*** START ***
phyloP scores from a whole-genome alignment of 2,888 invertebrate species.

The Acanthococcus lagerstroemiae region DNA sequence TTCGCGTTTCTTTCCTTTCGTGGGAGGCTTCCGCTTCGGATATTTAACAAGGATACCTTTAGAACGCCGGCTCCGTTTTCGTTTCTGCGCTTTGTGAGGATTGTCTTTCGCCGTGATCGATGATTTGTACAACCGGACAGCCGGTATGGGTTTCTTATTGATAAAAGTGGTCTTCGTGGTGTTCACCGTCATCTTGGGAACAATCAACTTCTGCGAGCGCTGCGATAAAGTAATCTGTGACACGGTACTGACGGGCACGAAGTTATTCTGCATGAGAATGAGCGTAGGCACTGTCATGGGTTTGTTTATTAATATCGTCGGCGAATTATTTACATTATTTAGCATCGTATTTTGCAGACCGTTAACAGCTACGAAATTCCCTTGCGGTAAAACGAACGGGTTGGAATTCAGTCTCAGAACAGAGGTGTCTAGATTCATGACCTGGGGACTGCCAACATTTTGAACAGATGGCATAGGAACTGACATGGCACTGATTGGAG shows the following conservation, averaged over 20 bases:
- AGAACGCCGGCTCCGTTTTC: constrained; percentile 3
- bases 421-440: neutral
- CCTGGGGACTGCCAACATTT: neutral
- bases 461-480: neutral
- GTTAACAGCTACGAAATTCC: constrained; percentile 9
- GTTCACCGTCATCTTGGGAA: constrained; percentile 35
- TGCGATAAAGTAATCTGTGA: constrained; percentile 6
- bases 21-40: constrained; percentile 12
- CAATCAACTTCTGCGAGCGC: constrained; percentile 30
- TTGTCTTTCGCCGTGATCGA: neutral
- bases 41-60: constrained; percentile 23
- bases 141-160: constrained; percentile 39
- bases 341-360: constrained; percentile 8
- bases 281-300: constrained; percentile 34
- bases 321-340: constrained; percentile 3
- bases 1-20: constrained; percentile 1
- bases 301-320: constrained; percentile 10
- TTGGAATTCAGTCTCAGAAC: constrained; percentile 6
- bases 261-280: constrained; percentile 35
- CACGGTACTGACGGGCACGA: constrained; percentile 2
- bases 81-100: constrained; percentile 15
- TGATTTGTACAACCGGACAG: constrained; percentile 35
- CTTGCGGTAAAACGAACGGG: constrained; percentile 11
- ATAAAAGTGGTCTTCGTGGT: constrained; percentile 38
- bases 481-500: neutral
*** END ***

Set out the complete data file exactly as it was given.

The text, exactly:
phyloP scores from a whole-genome alignment of 2,888 invertebrate species.

The Acanthococcus lagerstroemiae region DNA sequence TTCGCGTTTCTTTCCTTTCGTGGGAGGCTTCCGCTTCGGATATTTAACAAGGATACCTTTAGAACGCCGGCTCCGTTTTCGTTTCTGCGCTTTGTGAGGATTGTCTTTCGCCGTGATCGATGATTTGTACAACCGGACAGCCGGTATGGGTTTCTTATTGATAAAAGTGGTCTTCGTGGTGTTCACCGTCATCTTGGGAACAATCAACTTCTGCGAGCGCTGCGATAAAGTAATCTGTGACACGGTACTGACGGGCACGAAGTTATTCTGCATGAGAATGAGCGTAGGCACTGTCATGGGTTTGTTTATTAATATCGTCGGCGAATTATTTACATTATTTAGCATCGTATTTTGCAGACCGTTAACAGCTACGAAATTCCCTTGCGGTAAAACGAACGGGTTGGAATTCAGTCTCAGAACAGAGGTGTCTAGATTCATGACCTGGGGACTGCCAACATTTTGAACAGATGGCATAGGAACTGACATGGCACTGATTGGAG shows the following conservation, averaged over 20 bases:
- AGAACGCCGGCTCCGTTTTC: constrained; percentile 3
- bases 421-440: neutral
- CCTGGGGACTGCCAACATTT: neutral
- bases 461-480: neutral
- GTTAACAGCTACGAAATTCC: constrained; percentile 9
- GTTCACCGTCATCTTGGGAA: constrained; percentile 35
- TGCGATAAAGTAATCTGTGA: constrained; percentile 6
- bases 21-40: constrained; percentile 12
- CAATCAACTTCTGCGAGCGC: constrained; percentile 30
- TTGTCTTTCGCCGTGATCGA: neutral
- bases 41-60: constrained; percentile 23
- bases 141-160: constrained; percentile 39
- bases 341-360: constrained; percentile 8
- bases 281-300: constrained; percentile 34
- bases 321-340: constrained; percentile 3
- bases 1-20: constrained; percentile 1
- bases 301-320: constrained; percentile 10
- TTGGAATTCAGTCTCAGAAC: constrained; percentile 6
- bases 261-280: constrained; percentile 35
- CACGGTACTGACGGGCACGA: constrained; percentile 2
- bases 81-100: constrained; percentile 15
- TGATTTGTACAACCGGACAG: constrained; percentile 35
- CTTGCGGTAAAACGAACGGG: constrained; percentile 11
- ATAAAAGTGGTCTTCGTGGT: constrained; percentile 38
- bases 481-500: neutral